California wildfires: Nearly 30,000 people evacuated

Video caption, Burning flames force evacuations in Northern California

  • Author, Mallory Moench
  • Role, BBC news

Thousands of people in Northern California have been told to leave their homes as wildfires in the state increase during a heat wave.

About 28,000 people were under evacuation warnings or orders Thursday after the Thompson fire broke out two days earlier. according to the California Department of Forestry and Fire Protection (CalFire).

The dangerously hot weather is expected to continue, with temperatures reaching 47 degrees Celsius in some areas until early next week.

No one has died, but 74 buildings in the state have been destroyed or damaged by fires this season.

As of Thursday evening, the Thompson fire was 7% contained, marking some progress as a crew of nearly 2,000 battled the flames.

According to CalFire, at least four people were injured, but the severity of their injuries is unknown.

About 240 miles (387 kilometers) south of the Thompson Fire, the French Fire suddenly ignited Thursday evening, forcing evacuations and road closures in Mariposa County.

According to local media, officers went door to door informing residents of the evacuation orders, while patients at a local hospital were asked to stay home.

The French fire continued to spread on Friday. According to the latest update, the fire is 0% under control and more than 800 hectares have burned.

The city of Oroville, near where the Thompson Fire started, canceled its July 4 Independence Day fireworks display due to the risk of another fire.

“The last thing we need is someone who bought fireworks from a local fire stand going out and doing something stupid,” said Butte County Sheriff Kory Honea. “Don’t be an idiot, start a fire and create more problems for us.”

Mr Honea said there had been four fires in the area in recent weeks and warned the danger was far from over.

“This is a bad fire season,” he added.

Fire season has recently begun in California and usually lasts until October. The size and intensity of fires in the state have increased in recent years.

The amount of summer burned areas in Northern and Central California increased fivefold between 1996 and 2021 compared to the previous 24-year period. Scientists attribute this to human-caused climate change.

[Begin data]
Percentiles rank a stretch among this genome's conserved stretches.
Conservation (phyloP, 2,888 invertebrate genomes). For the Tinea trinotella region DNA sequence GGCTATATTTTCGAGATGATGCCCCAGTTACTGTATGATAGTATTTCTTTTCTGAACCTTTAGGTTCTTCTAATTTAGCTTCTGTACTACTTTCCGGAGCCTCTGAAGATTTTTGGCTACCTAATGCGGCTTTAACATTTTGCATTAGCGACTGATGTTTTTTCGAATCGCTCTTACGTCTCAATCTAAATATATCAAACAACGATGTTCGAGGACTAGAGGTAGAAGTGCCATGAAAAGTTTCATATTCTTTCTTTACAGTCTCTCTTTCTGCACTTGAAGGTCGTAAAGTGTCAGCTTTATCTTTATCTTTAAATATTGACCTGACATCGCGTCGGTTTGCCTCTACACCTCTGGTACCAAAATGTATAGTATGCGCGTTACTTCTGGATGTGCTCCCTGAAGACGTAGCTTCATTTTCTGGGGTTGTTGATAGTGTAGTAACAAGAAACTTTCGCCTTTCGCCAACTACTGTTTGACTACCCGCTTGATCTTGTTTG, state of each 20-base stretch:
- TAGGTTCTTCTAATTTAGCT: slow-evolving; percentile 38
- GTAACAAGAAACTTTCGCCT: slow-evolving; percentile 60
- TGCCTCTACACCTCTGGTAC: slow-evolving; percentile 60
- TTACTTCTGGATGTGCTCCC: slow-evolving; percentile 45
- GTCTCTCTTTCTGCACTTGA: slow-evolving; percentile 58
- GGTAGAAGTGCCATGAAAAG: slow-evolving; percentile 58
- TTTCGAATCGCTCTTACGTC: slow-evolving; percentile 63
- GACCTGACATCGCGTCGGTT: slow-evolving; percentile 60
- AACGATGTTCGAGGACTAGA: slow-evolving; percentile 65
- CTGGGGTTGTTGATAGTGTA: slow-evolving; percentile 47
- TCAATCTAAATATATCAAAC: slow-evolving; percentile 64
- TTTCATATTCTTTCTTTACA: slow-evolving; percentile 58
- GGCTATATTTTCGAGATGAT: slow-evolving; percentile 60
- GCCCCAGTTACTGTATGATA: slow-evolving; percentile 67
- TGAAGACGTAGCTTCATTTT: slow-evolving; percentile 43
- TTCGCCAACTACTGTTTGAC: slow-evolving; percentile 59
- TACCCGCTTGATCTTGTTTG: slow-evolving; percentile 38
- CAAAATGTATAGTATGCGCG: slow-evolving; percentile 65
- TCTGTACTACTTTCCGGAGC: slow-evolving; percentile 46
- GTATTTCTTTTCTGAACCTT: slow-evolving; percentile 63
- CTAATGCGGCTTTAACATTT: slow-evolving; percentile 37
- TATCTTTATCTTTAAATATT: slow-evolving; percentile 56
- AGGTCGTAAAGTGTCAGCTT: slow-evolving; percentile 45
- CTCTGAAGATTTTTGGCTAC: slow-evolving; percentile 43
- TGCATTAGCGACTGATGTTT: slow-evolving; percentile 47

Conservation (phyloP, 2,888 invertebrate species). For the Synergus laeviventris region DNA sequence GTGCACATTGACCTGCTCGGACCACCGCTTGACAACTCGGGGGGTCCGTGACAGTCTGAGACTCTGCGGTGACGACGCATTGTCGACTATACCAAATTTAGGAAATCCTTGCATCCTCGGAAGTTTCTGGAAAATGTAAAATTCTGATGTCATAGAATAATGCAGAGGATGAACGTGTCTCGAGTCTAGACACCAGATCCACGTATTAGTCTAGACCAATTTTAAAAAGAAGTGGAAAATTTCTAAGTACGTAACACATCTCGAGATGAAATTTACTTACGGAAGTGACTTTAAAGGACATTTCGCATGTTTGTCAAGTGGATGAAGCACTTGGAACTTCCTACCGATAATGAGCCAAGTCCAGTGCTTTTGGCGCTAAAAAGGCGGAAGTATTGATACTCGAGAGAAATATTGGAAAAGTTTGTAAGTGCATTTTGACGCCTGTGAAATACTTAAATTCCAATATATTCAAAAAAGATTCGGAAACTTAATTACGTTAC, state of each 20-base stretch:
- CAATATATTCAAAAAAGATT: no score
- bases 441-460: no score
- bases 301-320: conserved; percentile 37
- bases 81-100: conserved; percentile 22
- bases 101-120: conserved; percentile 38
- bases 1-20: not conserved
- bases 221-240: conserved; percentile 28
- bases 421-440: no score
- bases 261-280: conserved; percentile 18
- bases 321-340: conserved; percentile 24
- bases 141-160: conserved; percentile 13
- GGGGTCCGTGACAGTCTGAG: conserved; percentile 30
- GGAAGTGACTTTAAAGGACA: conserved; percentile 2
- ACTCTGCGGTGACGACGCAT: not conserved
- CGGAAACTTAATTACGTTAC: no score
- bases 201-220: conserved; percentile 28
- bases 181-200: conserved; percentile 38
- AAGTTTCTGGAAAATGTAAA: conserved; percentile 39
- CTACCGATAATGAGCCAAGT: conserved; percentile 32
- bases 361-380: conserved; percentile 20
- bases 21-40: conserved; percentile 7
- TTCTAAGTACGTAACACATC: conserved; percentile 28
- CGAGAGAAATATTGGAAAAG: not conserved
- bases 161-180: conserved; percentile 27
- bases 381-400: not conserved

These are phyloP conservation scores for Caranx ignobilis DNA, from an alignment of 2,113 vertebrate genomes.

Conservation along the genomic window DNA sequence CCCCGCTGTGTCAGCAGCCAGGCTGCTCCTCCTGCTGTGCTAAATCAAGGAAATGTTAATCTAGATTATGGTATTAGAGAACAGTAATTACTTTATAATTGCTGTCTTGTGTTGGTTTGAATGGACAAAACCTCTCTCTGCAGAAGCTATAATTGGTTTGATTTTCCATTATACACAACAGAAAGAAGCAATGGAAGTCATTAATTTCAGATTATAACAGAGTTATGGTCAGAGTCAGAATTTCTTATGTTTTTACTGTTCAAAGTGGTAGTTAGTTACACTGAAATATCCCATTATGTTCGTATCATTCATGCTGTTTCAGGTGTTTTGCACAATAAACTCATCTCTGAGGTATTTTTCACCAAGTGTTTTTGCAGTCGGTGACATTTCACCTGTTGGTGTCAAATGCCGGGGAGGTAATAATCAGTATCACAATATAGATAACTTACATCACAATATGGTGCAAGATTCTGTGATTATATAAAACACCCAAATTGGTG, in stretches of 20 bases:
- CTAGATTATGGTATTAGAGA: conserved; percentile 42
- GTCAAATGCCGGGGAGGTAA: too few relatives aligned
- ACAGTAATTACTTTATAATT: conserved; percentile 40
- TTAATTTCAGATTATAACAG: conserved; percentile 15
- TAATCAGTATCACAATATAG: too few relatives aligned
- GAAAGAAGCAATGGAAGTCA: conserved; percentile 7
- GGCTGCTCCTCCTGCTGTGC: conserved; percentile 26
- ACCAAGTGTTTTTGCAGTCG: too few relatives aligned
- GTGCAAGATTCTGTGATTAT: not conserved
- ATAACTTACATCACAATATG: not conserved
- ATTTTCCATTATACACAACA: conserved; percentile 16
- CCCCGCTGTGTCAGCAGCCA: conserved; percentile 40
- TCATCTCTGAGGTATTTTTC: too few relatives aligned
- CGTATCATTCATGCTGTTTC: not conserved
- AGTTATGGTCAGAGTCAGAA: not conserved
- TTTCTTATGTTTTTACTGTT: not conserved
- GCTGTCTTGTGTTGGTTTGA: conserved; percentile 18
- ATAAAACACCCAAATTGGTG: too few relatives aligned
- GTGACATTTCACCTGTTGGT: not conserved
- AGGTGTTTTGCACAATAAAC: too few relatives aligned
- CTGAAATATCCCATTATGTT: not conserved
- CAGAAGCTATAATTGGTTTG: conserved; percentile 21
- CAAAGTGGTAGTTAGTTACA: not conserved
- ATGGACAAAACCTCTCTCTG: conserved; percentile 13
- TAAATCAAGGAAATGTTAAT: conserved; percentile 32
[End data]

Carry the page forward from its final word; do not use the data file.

This week, the National Weather Service issued extreme heat warnings and red flags — indicating hot, dry and windy weather — across the state. The agency said “hazardous” temperatures posed a high to extreme risk of heat stress or illness.

According to CalFire, about two dozen fires have burned more than 10 acres that have ignited across the state since the last week of June. The largest, at nearly 14,000 acres, was in Fresno County.

California Governor Gavin Newsom declared a state of emergency in Butte County to provide relief.

The Thompson Fire started Tuesday in Oroville, about 70 miles north of the state capital of Sacramento. The city is about 20 miles from Paradise, which was devastated by the Camp Fire in 2018, which killed 85 people. Fires have swept through the region in the years since.

CalFire spokesman Robert Foxworthy told the BBC that the fire had stopped growing as the winds eased, but that the heat – expected to reach 110 degrees Fahrenheit (43 degrees Celsius) on Thursday – was the “biggest factor” affecting firefighters.

Two days after the fire broke out, many residents were still unable to return home.

Brittanie Hardie, a Louisiana native who recently moved to California, told the San Francisco Chronicle that she wasn’t home when her friend evacuated their apartment and that she had nothing with her other than the clothes she was wearing.

“I knew the wildfires in California were bad, but I didn’t know it was this bad,” Hardie told the newspaper.

Oroville City Councilman Shawn Webber posted a video on Facebook Wednesday showing smoking mounds forming on both sides of a road, and thanked firefighters for preventing further destruction.

The California state parks system said agencies responding to the fire “also have employees with families displaced by these evacuations who are working tirelessly to assist the Lake Oroville community.”

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